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Fourth World Conference on Women:
Action for Equality, Development & Peace

[ Back to Beijing ]

A Brief Introduction *

The Fourth World Conference on Women was convened by the United Nations in September 4-15, 1995, at the Beijing International Conference Centre, People's Republic of China. Government delegates worked on a Platform for Action aimed at achieving greater equality and opportunity for women. The three previous World Conferences were in Mexico City (International Women's Year, 1975), Copenhagen (1980) and Nairobi (1985).

World Conference Secretariat / Division for the Advancement of Women was responsible for organizing the conference and preparing the documents. Ms. Gertrude Mongella (Tanzania) was Secretary-General of the World Conference. The World Conference Secretariat was located at the United Nations Headquarters in New York.

The official name of the Conference was The Fourth World Conference on Women: Action for Equality, Development and Peace. Informally is has been called the Beijing Women’s Conference or the Beijing Conference. 189 Governments participated at the Conference. More than 5,000 representatives from 2,100 non-governmental organizations and 5,000 media representatives attended the Conference and nearly 30,000 individuals attended the independent NGO Forum ’95.

The principal themes of the Conference were the advancement and empowerment of women in relation to women’s human rights, women and poverty, women and decision-making, the girl-child, violence against women and other areas of concern. The resulting documents of the Conference are The Beijing Declaration and Platform for Action.

Follow-up: In addition to the national mechanisms, the primary UN bodies to follow-up the Conference include
the Commission on the Status of Women;
the Committee on the Elimination of Discrimination Against Women (CEDAW);
the United Nations Development Fund for Women (UNIFEM);
the International Research and Training Institute for the Advancement of Women (INSTRAW);
and the Division for the Advancement of Women.

The Conference, which brought together almost 50,000 men and women, focused on the cross-cutting issues of equality, development and peace, and analysed them from a gender perspective. It emphasized the crucial links between the advancement of women and the progress for society as a whole. It reaffirmed clearly that societal issues must be addressed from a gender perspective in order to ensure sustainable development.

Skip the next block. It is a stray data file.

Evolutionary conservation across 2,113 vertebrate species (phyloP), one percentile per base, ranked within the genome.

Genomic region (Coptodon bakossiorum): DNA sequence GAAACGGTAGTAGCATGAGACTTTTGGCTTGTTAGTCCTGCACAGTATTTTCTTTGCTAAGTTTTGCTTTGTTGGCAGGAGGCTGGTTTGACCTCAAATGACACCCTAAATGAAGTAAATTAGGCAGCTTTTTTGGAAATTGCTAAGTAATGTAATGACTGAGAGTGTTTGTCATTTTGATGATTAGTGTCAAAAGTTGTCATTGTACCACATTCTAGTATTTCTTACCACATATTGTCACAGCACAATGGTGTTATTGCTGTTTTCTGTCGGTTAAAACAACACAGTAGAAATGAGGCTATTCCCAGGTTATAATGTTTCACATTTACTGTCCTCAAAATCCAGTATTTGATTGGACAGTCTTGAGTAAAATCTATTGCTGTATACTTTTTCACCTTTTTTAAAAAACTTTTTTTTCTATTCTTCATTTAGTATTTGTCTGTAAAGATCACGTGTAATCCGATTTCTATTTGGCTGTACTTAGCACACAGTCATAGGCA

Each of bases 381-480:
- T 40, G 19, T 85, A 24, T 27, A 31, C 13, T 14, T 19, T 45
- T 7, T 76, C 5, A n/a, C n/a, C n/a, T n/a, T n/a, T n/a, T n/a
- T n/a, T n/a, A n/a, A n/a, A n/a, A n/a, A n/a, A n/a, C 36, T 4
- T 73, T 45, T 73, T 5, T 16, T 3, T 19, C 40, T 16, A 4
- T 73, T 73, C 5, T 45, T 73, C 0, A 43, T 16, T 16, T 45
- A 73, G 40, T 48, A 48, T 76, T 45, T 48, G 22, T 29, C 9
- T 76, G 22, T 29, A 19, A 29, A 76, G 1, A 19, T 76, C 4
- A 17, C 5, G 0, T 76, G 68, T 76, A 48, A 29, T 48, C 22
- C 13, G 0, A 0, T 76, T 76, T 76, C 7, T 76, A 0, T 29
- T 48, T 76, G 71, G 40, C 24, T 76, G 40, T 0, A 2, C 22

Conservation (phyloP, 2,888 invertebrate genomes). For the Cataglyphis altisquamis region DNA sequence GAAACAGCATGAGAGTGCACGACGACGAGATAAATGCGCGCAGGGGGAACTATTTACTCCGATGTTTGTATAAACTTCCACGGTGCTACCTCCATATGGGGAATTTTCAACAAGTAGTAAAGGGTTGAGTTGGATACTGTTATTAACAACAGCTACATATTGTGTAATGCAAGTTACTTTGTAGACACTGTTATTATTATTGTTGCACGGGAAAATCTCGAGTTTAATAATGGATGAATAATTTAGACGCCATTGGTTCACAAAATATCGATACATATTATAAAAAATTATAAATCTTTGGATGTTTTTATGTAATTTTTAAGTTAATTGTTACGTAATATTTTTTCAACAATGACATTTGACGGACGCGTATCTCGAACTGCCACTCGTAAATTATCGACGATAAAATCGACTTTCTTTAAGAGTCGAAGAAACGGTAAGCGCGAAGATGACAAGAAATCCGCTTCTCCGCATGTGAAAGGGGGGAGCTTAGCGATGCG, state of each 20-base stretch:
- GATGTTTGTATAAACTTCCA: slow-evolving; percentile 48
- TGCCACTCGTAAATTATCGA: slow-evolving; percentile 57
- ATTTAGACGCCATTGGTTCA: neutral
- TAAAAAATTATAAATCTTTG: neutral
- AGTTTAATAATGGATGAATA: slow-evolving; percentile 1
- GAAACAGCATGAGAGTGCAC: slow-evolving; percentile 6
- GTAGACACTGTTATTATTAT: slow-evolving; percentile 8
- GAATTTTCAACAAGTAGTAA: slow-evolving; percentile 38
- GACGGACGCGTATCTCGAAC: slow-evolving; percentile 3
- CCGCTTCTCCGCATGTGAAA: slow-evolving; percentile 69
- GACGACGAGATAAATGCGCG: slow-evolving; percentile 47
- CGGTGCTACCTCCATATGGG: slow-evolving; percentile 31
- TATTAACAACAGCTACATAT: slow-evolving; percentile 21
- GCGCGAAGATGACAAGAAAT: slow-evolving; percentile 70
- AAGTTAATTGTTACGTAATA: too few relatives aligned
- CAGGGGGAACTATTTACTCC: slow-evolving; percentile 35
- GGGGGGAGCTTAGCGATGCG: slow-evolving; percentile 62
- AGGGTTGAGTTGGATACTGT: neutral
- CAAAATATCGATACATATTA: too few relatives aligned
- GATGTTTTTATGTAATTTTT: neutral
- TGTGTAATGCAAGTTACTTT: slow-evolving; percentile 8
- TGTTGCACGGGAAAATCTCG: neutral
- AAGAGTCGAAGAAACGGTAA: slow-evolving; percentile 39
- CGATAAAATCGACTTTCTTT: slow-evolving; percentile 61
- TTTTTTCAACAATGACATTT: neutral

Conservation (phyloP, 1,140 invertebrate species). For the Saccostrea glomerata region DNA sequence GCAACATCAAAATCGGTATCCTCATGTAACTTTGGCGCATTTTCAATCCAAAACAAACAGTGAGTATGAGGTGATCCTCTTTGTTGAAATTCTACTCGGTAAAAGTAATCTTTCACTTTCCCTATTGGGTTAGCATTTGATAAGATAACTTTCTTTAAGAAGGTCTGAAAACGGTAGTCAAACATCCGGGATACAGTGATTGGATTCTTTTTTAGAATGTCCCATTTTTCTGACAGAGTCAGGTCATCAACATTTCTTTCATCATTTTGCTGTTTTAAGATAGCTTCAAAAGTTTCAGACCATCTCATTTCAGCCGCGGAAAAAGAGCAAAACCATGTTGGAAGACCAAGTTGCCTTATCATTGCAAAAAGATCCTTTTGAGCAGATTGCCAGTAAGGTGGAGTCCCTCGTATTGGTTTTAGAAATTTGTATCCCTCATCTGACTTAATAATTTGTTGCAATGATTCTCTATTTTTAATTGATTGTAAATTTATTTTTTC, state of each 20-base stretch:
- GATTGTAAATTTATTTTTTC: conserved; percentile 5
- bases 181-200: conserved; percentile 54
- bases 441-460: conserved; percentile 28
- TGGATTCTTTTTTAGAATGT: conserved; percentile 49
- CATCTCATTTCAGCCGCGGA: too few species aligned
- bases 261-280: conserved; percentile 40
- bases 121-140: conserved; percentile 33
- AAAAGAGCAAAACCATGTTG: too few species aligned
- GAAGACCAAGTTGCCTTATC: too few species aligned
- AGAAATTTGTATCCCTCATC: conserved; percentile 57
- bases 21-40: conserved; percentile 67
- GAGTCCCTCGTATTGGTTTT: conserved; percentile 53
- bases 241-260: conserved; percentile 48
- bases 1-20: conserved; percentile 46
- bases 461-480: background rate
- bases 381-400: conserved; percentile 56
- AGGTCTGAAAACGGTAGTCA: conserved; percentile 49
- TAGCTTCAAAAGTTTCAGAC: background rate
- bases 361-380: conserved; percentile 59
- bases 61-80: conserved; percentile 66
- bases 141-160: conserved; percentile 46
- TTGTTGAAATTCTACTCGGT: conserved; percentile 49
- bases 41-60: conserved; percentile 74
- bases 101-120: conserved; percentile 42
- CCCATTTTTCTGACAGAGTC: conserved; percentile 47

The overriding message of the Fourth World Conference on Women was that the issues addressed in the Platform for Action are global and universal. Deeply entrenched attitudes and practices perpetuate inequality and discrimination against women, in public and private life, in all parts of the world. Accordingly, implementation requires changes in values, attitudes, practices and priorities at all levels. The Conference signaled a clear commitment to international norms and standards of equality between men and women; that measures to protect and promote the human rights of women and girl-children as an integral part of universal human rights must underlie all action; and that institutions at all levels must be reoriented to expedite implementation. Governments and the UN agreed to promote the “mainstreaming” of a gender perspective in policies and programmes.

The Beijing Platform for Action

This outcome of the Beijing Conference is an agenda for women's empowerment. It aims at accelerating the implementation of the Nairobi Forward-Looking Strategies for the Advancement of Women. It deals with removing the obstacles to women's public participation in all spheres of public and private lives through a full and equal share in economic, social, cultural and political decision-making.

The Platform for Action sets out a number of actions that should lead to fundamental changes by the year 2000 - the 5 Year Review of the Beijing Conference at a Special Session of the UN General Assembly (Beijing +5).

Implementing the Beijing Platform for Action is mainly a responsibility of Governments, but also of institutions in the public, private and non-governmental sectors at the community, national, subregional, regional and international levels. The Platform acknowledges that significant progress will depend on building strategic partnerships and involving all stakeholders in the efforts towards change.

The Beijing Declaration and Platform for Action were adopted by consensus on 15 September 1995. The Declaration embodies the commitment of the international community to the advancement of women and to the implementation of the Platform for Action, ensuring that a gender perspective is reflected in all policies and programmes at the national, regional and international levels. The Platform for Action sets out measures for national and international action for the advancement of women over the five years until 2000.

If implemented, the Platform for Action will enhance the social, economic and political empowerment of women, improve their health and their access to relevant education and promote their reproductive rights. The action plan sets time-specific targets, committing nations to carry out concrete actions in such areas as health, education, decision-making and legal reforms with the ultimate goal of eliminating all forms of discrimination against women in both public and private life.

 

* taken and adapted from: UN Briefing Papers/The World Conferences: Developing Priorities for the 21st Century. 1997, 112 pp., ISBN 92-1-100631-7, Sales No. E.97.I.5. Availab le now in English, forthcoming in French and Spanish. $12.00.
available at  http://www.un.org/geninfo/bp/women.html

 

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